An fun approach to Foodpairing would be to remix the classic Asperge Maltaise. The juice of blood orange may be replaced by another piney-themed fruit (aka citrus type fruits as they contain a lot of piney aromas). Inspire yourself with the array of likely candidates that can be found in the Foodpairing tree of asparagus. Yuzu, sudachi, grapefruit, mandarin, kumquat are just a few of the possible matches.

Following recipe was generated utilizing the same simple remixing approach;

Cook the asparagus al dente; if available, add some young pine shoots to the cooking liquid for extra pine-theme enforcement. Place the asparagus in a deep plate. Season the cooking liquid and pour it over the asparagus. Spoon a few drops chorizo oil over this and finish with Tahoon ® Cress and toasted pine nuts.

Savory smoothie recipes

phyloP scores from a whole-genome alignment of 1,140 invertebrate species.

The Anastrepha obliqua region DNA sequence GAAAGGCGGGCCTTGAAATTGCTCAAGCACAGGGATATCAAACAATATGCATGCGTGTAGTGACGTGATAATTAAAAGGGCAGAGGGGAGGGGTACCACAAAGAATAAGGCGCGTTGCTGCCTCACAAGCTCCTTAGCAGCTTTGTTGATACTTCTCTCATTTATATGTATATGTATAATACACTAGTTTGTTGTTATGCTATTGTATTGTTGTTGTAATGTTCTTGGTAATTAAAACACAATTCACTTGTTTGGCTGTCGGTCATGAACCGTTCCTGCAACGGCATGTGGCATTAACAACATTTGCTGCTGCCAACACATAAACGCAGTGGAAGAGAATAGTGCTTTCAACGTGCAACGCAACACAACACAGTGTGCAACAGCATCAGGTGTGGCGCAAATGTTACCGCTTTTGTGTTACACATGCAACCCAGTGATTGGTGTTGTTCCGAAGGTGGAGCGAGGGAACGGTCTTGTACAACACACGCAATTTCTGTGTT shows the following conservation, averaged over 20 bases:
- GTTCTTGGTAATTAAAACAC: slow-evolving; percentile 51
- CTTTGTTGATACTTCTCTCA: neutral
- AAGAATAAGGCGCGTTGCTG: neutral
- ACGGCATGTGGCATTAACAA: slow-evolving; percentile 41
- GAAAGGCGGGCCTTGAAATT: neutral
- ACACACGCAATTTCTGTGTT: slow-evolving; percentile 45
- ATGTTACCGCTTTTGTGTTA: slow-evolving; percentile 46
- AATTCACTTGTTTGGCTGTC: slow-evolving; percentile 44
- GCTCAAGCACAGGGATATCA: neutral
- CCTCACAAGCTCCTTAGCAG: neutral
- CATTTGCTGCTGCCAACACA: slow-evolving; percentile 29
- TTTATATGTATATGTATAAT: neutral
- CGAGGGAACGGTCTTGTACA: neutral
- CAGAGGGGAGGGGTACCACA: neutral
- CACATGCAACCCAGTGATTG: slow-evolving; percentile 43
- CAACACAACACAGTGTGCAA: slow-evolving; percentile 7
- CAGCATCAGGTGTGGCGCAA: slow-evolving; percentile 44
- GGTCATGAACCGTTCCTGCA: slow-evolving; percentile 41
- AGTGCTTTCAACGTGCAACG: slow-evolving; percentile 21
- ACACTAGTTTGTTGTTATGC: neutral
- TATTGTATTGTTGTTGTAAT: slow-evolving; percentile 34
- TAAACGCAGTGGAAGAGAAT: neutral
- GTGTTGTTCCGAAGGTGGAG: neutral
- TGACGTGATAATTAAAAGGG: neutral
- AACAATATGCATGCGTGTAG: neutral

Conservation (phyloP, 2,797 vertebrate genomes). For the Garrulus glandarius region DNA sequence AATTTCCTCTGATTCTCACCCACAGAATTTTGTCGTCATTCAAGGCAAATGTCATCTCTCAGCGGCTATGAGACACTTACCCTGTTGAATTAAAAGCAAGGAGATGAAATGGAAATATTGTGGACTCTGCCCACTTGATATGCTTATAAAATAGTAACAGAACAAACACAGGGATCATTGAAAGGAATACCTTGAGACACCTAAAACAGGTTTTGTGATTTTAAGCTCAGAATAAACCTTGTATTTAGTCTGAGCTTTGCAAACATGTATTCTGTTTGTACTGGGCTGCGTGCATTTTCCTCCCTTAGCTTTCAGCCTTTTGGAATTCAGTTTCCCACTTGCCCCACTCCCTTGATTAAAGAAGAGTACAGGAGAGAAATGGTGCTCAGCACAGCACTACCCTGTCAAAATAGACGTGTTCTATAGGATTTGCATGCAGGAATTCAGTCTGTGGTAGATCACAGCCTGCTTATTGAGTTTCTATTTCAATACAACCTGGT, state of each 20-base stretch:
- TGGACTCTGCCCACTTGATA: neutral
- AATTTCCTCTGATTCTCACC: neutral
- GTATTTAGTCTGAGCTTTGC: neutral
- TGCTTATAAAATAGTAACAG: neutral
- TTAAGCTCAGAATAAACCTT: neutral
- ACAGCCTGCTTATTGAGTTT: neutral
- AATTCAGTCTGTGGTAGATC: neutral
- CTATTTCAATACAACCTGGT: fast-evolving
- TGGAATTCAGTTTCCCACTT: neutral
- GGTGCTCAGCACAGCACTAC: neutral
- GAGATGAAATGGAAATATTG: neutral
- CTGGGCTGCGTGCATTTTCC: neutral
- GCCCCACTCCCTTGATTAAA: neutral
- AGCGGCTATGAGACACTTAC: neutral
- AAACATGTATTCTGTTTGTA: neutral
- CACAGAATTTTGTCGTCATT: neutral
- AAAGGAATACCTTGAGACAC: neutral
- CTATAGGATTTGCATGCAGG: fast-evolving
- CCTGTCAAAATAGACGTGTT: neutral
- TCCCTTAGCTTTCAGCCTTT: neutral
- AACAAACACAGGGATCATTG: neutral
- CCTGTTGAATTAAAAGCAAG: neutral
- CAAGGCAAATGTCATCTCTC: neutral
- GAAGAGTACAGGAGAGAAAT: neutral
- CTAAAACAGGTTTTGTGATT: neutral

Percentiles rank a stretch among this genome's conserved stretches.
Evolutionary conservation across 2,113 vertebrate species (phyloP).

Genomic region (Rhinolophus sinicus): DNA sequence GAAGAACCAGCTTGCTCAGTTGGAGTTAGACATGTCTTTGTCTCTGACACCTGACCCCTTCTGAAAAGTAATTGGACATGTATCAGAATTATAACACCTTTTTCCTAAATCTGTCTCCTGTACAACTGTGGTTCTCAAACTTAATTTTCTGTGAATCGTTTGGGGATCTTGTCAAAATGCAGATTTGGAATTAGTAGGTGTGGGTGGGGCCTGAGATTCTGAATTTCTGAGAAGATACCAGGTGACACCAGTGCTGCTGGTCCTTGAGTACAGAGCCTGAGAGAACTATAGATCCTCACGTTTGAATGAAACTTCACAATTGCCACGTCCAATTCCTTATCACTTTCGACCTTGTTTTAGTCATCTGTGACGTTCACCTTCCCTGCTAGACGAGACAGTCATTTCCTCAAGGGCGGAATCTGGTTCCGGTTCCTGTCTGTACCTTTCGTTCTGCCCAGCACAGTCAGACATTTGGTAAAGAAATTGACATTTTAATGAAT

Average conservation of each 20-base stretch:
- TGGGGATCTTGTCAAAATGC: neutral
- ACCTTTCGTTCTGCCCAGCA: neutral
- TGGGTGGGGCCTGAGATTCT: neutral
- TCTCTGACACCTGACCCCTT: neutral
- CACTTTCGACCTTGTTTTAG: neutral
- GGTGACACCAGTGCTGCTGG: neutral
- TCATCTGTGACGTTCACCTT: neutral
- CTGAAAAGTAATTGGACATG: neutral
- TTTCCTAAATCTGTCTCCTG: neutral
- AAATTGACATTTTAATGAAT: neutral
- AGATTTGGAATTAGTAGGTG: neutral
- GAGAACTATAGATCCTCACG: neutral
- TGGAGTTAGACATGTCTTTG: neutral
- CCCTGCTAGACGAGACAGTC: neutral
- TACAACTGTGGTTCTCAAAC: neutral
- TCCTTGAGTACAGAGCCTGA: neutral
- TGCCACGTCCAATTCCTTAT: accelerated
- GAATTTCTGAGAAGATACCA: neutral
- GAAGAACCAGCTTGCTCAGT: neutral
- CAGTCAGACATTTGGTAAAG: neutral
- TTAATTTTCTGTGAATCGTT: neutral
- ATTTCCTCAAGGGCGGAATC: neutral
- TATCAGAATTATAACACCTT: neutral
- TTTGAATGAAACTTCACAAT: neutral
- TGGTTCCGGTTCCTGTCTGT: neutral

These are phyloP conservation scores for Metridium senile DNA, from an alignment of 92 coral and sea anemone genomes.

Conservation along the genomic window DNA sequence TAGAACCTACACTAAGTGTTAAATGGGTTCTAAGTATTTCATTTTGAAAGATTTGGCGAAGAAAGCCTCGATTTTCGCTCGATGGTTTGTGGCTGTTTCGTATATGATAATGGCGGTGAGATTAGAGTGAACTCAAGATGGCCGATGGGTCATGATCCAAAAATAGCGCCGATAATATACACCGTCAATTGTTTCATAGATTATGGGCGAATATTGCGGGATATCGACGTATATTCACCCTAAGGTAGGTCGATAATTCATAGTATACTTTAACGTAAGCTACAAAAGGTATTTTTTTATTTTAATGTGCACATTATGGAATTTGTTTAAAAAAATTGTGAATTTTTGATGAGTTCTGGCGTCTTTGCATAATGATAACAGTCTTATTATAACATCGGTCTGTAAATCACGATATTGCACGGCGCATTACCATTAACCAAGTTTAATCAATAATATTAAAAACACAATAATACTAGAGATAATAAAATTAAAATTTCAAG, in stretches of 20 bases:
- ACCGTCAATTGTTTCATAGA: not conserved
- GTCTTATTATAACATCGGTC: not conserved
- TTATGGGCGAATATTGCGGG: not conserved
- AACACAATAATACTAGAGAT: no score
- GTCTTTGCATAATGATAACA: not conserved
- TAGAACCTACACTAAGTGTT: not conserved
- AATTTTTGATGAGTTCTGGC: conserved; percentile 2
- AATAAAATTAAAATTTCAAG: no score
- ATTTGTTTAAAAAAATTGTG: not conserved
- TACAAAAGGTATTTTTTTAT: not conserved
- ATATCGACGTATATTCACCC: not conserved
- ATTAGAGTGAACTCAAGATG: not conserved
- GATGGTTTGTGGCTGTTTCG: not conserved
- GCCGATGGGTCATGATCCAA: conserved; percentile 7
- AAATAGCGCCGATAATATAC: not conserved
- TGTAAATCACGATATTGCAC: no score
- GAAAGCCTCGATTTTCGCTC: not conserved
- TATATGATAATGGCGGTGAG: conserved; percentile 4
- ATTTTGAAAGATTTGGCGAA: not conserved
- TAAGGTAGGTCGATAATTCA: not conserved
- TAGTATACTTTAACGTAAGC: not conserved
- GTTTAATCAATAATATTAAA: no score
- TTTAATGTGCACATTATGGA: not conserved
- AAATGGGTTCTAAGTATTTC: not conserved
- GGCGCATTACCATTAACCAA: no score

Fruits are the traditional first choice for smoothies, but let’s take a look beyond convention and start experimenting with the veggies and herbs in savory smoothie recipes

When investigating the Foodpairing® tree of milk and turning our heads towards the vegetable category, you’ll spot cucumber –use the category filter in the listview to get a list of best matching vegetables. Cucumber consists of more than 90% of water, so instead of adding crushed ice to get the smoothie cold, just refrigerate the blended cucumber before use. Next we add olive oil for the body, cilantro and chives for some kick and sherry vinegar to brighten the flavours. All ingredients were found with the help of the Foodpairing® Explorer.